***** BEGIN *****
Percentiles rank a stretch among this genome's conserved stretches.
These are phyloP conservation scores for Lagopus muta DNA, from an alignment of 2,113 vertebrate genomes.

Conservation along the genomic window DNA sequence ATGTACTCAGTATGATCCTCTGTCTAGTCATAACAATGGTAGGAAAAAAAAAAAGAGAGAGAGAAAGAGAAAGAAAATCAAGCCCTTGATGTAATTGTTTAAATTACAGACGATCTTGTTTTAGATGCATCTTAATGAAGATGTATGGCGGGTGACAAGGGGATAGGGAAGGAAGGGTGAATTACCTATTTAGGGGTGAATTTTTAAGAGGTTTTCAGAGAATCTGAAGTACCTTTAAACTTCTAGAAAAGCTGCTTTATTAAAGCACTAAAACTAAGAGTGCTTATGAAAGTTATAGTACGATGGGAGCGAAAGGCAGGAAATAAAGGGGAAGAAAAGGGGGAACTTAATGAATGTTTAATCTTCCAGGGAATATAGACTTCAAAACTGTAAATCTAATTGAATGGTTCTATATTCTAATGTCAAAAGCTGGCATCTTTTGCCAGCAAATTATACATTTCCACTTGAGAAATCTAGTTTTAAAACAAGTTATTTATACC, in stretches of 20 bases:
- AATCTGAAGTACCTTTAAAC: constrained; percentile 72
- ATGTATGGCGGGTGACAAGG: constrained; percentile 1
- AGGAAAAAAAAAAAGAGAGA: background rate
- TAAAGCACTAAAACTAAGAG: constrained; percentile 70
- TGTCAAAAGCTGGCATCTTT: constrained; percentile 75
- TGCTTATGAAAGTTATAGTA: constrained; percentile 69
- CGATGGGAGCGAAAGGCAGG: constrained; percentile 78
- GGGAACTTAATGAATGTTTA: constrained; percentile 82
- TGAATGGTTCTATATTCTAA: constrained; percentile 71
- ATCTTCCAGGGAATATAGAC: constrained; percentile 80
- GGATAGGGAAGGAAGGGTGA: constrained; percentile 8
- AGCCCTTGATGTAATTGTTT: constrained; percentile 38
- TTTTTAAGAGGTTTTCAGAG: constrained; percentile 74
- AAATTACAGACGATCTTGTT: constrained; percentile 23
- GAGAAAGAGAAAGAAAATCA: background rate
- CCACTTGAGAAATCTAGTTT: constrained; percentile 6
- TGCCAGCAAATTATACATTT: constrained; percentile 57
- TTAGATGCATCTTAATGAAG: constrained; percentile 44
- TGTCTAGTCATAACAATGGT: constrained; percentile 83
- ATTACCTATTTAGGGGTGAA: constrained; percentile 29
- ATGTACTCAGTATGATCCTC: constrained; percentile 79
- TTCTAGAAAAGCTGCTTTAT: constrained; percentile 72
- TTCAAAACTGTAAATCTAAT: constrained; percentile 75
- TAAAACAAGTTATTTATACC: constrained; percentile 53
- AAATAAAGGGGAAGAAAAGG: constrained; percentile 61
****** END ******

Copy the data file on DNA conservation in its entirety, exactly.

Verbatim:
Percentiles rank a stretch among this genome's conserved stretches.
These are phyloP conservation scores for Lagopus muta DNA, from an alignment of 2,113 vertebrate genomes.

Conservation along the genomic window DNA sequence ATGTACTCAGTATGATCCTCTGTCTAGTCATAACAATGGTAGGAAAAAAAAAAAGAGAGAGAGAAAGAGAAAGAAAATCAAGCCCTTGATGTAATTGTTTAAATTACAGACGATCTTGTTTTAGATGCATCTTAATGAAGATGTATGGCGGGTGACAAGGGGATAGGGAAGGAAGGGTGAATTACCTATTTAGGGGTGAATTTTTAAGAGGTTTTCAGAGAATCTGAAGTACCTTTAAACTTCTAGAAAAGCTGCTTTATTAAAGCACTAAAACTAAGAGTGCTTATGAAAGTTATAGTACGATGGGAGCGAAAGGCAGGAAATAAAGGGGAAGAAAAGGGGGAACTTAATGAATGTTTAATCTTCCAGGGAATATAGACTTCAAAACTGTAAATCTAATTGAATGGTTCTATATTCTAATGTCAAAAGCTGGCATCTTTTGCCAGCAAATTATACATTTCCACTTGAGAAATCTAGTTTTAAAACAAGTTATTTATACC, in stretches of 20 bases:
- AATCTGAAGTACCTTTAAAC: constrained; percentile 72
- ATGTATGGCGGGTGACAAGG: constrained; percentile 1
- AGGAAAAAAAAAAAGAGAGA: background rate
- TAAAGCACTAAAACTAAGAG: constrained; percentile 70
- TGTCAAAAGCTGGCATCTTT: constrained; percentile 75
- TGCTTATGAAAGTTATAGTA: constrained; percentile 69
- CGATGGGAGCGAAAGGCAGG: constrained; percentile 78
- GGGAACTTAATGAATGTTTA: constrained; percentile 82
- TGAATGGTTCTATATTCTAA: constrained; percentile 71
- ATCTTCCAGGGAATATAGAC: constrained; percentile 80
- GGATAGGGAAGGAAGGGTGA: constrained; percentile 8
- AGCCCTTGATGTAATTGTTT: constrained; percentile 38
- TTTTTAAGAGGTTTTCAGAG: constrained; percentile 74
- AAATTACAGACGATCTTGTT: constrained; percentile 23
- GAGAAAGAGAAAGAAAATCA: background rate
- CCACTTGAGAAATCTAGTTT: constrained; percentile 6
- TGCCAGCAAATTATACATTT: constrained; percentile 57
- TTAGATGCATCTTAATGAAG: constrained; percentile 44
- TGTCTAGTCATAACAATGGT: constrained; percentile 83
- ATTACCTATTTAGGGGTGAA: constrained; percentile 29
- ATGTACTCAGTATGATCCTC: constrained; percentile 79
- TTCTAGAAAAGCTGCTTTAT: constrained; percentile 72
- TTCAAAACTGTAAATCTAAT: constrained; percentile 75
- TAAAACAAGTTATTTATACC: constrained; percentile 53
- AAATAAAGGGGAAGAAAAGG: constrained; percentile 61